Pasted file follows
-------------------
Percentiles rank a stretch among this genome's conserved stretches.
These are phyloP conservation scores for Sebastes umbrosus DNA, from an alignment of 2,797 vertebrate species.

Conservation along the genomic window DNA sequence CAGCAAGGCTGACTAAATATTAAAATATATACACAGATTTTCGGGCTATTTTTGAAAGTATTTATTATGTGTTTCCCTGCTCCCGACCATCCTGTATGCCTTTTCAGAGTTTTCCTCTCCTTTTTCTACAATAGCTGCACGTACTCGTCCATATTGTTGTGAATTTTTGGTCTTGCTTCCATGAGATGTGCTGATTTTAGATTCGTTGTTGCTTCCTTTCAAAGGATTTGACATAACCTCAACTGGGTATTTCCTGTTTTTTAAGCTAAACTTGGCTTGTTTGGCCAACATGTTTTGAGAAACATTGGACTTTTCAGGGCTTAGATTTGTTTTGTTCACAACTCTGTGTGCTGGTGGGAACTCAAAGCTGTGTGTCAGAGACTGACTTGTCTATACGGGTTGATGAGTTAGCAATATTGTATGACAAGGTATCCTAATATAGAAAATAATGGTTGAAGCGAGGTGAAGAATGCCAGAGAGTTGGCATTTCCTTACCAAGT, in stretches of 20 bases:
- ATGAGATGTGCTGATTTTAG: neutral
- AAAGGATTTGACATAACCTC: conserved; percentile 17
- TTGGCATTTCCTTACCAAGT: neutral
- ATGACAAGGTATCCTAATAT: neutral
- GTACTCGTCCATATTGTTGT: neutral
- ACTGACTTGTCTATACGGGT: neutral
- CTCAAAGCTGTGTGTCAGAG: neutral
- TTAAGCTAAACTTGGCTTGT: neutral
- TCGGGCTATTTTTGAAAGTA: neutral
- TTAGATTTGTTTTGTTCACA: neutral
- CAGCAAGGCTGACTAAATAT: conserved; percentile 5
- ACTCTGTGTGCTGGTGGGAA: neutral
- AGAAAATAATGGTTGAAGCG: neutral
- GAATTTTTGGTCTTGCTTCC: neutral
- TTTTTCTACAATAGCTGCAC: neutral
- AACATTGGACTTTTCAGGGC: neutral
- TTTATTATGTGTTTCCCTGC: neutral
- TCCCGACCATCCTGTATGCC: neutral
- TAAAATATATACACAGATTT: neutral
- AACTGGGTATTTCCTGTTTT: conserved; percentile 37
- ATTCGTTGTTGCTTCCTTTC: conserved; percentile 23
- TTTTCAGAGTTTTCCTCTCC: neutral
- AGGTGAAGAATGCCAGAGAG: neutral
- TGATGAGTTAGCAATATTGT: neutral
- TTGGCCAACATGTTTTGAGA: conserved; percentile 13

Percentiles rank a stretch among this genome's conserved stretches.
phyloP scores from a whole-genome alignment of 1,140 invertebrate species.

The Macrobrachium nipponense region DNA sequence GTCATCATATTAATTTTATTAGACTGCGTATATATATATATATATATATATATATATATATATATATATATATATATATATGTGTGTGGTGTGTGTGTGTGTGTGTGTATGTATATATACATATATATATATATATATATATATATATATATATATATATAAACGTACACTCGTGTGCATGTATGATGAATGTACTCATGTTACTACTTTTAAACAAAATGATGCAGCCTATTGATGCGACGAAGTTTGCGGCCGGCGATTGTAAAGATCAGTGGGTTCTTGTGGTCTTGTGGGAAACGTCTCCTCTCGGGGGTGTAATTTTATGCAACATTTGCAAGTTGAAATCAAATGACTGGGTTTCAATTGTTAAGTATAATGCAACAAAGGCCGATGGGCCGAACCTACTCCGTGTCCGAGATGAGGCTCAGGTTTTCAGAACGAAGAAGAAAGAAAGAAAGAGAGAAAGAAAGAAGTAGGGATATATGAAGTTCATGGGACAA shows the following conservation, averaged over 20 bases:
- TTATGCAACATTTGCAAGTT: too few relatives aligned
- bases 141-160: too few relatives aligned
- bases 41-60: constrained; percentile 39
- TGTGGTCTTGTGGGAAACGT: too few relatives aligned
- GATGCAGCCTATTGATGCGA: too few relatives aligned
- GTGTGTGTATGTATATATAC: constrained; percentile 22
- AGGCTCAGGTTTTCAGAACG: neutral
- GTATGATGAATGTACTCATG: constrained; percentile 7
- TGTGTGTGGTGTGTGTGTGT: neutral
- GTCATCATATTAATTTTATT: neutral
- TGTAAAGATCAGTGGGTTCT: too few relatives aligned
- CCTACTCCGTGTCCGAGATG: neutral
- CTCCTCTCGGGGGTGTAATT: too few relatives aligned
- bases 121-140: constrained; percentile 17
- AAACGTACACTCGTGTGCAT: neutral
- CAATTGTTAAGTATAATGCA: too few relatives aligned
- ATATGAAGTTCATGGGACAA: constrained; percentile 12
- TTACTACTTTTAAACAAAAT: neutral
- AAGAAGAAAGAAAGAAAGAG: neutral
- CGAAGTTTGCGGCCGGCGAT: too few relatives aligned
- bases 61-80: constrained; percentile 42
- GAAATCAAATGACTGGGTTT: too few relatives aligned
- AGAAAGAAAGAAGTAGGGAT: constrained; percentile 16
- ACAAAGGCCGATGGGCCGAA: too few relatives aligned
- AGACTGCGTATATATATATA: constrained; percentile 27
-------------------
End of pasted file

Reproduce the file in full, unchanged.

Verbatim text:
Percentiles rank a stretch among this genome's conserved stretches.
These are phyloP conservation scores for Sebastes umbrosus DNA, from an alignment of 2,797 vertebrate species.

Conservation along the genomic window DNA sequence CAGCAAGGCTGACTAAATATTAAAATATATACACAGATTTTCGGGCTATTTTTGAAAGTATTTATTATGTGTTTCCCTGCTCCCGACCATCCTGTATGCCTTTTCAGAGTTTTCCTCTCCTTTTTCTACAATAGCTGCACGTACTCGTCCATATTGTTGTGAATTTTTGGTCTTGCTTCCATGAGATGTGCTGATTTTAGATTCGTTGTTGCTTCCTTTCAAAGGATTTGACATAACCTCAACTGGGTATTTCCTGTTTTTTAAGCTAAACTTGGCTTGTTTGGCCAACATGTTTTGAGAAACATTGGACTTTTCAGGGCTTAGATTTGTTTTGTTCACAACTCTGTGTGCTGGTGGGAACTCAAAGCTGTGTGTCAGAGACTGACTTGTCTATACGGGTTGATGAGTTAGCAATATTGTATGACAAGGTATCCTAATATAGAAAATAATGGTTGAAGCGAGGTGAAGAATGCCAGAGAGTTGGCATTTCCTTACCAAGT, in stretches of 20 bases:
- ATGAGATGTGCTGATTTTAG: neutral
- AAAGGATTTGACATAACCTC: conserved; percentile 17
- TTGGCATTTCCTTACCAAGT: neutral
- ATGACAAGGTATCCTAATAT: neutral
- GTACTCGTCCATATTGTTGT: neutral
- ACTGACTTGTCTATACGGGT: neutral
- CTCAAAGCTGTGTGTCAGAG: neutral
- TTAAGCTAAACTTGGCTTGT: neutral
- TCGGGCTATTTTTGAAAGTA: neutral
- TTAGATTTGTTTTGTTCACA: neutral
- CAGCAAGGCTGACTAAATAT: conserved; percentile 5
- ACTCTGTGTGCTGGTGGGAA: neutral
- AGAAAATAATGGTTGAAGCG: neutral
- GAATTTTTGGTCTTGCTTCC: neutral
- TTTTTCTACAATAGCTGCAC: neutral
- AACATTGGACTTTTCAGGGC: neutral
- TTTATTATGTGTTTCCCTGC: neutral
- TCCCGACCATCCTGTATGCC: neutral
- TAAAATATATACACAGATTT: neutral
- AACTGGGTATTTCCTGTTTT: conserved; percentile 37
- ATTCGTTGTTGCTTCCTTTC: conserved; percentile 23
- TTTTCAGAGTTTTCCTCTCC: neutral
- AGGTGAAGAATGCCAGAGAG: neutral
- TGATGAGTTAGCAATATTGT: neutral
- TTGGCCAACATGTTTTGAGA: conserved; percentile 13

Percentiles rank a stretch among this genome's conserved stretches.
phyloP scores from a whole-genome alignment of 1,140 invertebrate species.

The Macrobrachium nipponense region DNA sequence GTCATCATATTAATTTTATTAGACTGCGTATATATATATATATATATATATATATATATATATATATATATATATATATATGTGTGTGGTGTGTGTGTGTGTGTGTGTATGTATATATACATATATATATATATATATATATATATATATATATATATATAAACGTACACTCGTGTGCATGTATGATGAATGTACTCATGTTACTACTTTTAAACAAAATGATGCAGCCTATTGATGCGACGAAGTTTGCGGCCGGCGATTGTAAAGATCAGTGGGTTCTTGTGGTCTTGTGGGAAACGTCTCCTCTCGGGGGTGTAATTTTATGCAACATTTGCAAGTTGAAATCAAATGACTGGGTTTCAATTGTTAAGTATAATGCAACAAAGGCCGATGGGCCGAACCTACTCCGTGTCCGAGATGAGGCTCAGGTTTTCAGAACGAAGAAGAAAGAAAGAAAGAGAGAAAGAAAGAAGTAGGGATATATGAAGTTCATGGGACAA shows the following conservation, averaged over 20 bases:
- TTATGCAACATTTGCAAGTT: too few relatives aligned
- bases 141-160: too few relatives aligned
- bases 41-60: constrained; percentile 39
- TGTGGTCTTGTGGGAAACGT: too few relatives aligned
- GATGCAGCCTATTGATGCGA: too few relatives aligned
- GTGTGTGTATGTATATATAC: constrained; percentile 22
- AGGCTCAGGTTTTCAGAACG: neutral
- GTATGATGAATGTACTCATG: constrained; percentile 7
- TGTGTGTGGTGTGTGTGTGT: neutral
- GTCATCATATTAATTTTATT: neutral
- TGTAAAGATCAGTGGGTTCT: too few relatives aligned
- CCTACTCCGTGTCCGAGATG: neutral
- CTCCTCTCGGGGGTGTAATT: too few relatives aligned
- bases 121-140: constrained; percentile 17
- AAACGTACACTCGTGTGCAT: neutral
- CAATTGTTAAGTATAATGCA: too few relatives aligned
- ATATGAAGTTCATGGGACAA: constrained; percentile 12
- TTACTACTTTTAAACAAAAT: neutral
- AAGAAGAAAGAAAGAAAGAG: neutral
- CGAAGTTTGCGGCCGGCGAT: too few relatives aligned
- bases 61-80: constrained; percentile 42
- GAAATCAAATGACTGGGTTT: too few relatives aligned
- AGAAAGAAAGAAGTAGGGAT: constrained; percentile 16
- ACAAAGGCCGATGGGCCGAA: too few relatives aligned
- AGACTGCGTATATATATATA: constrained; percentile 27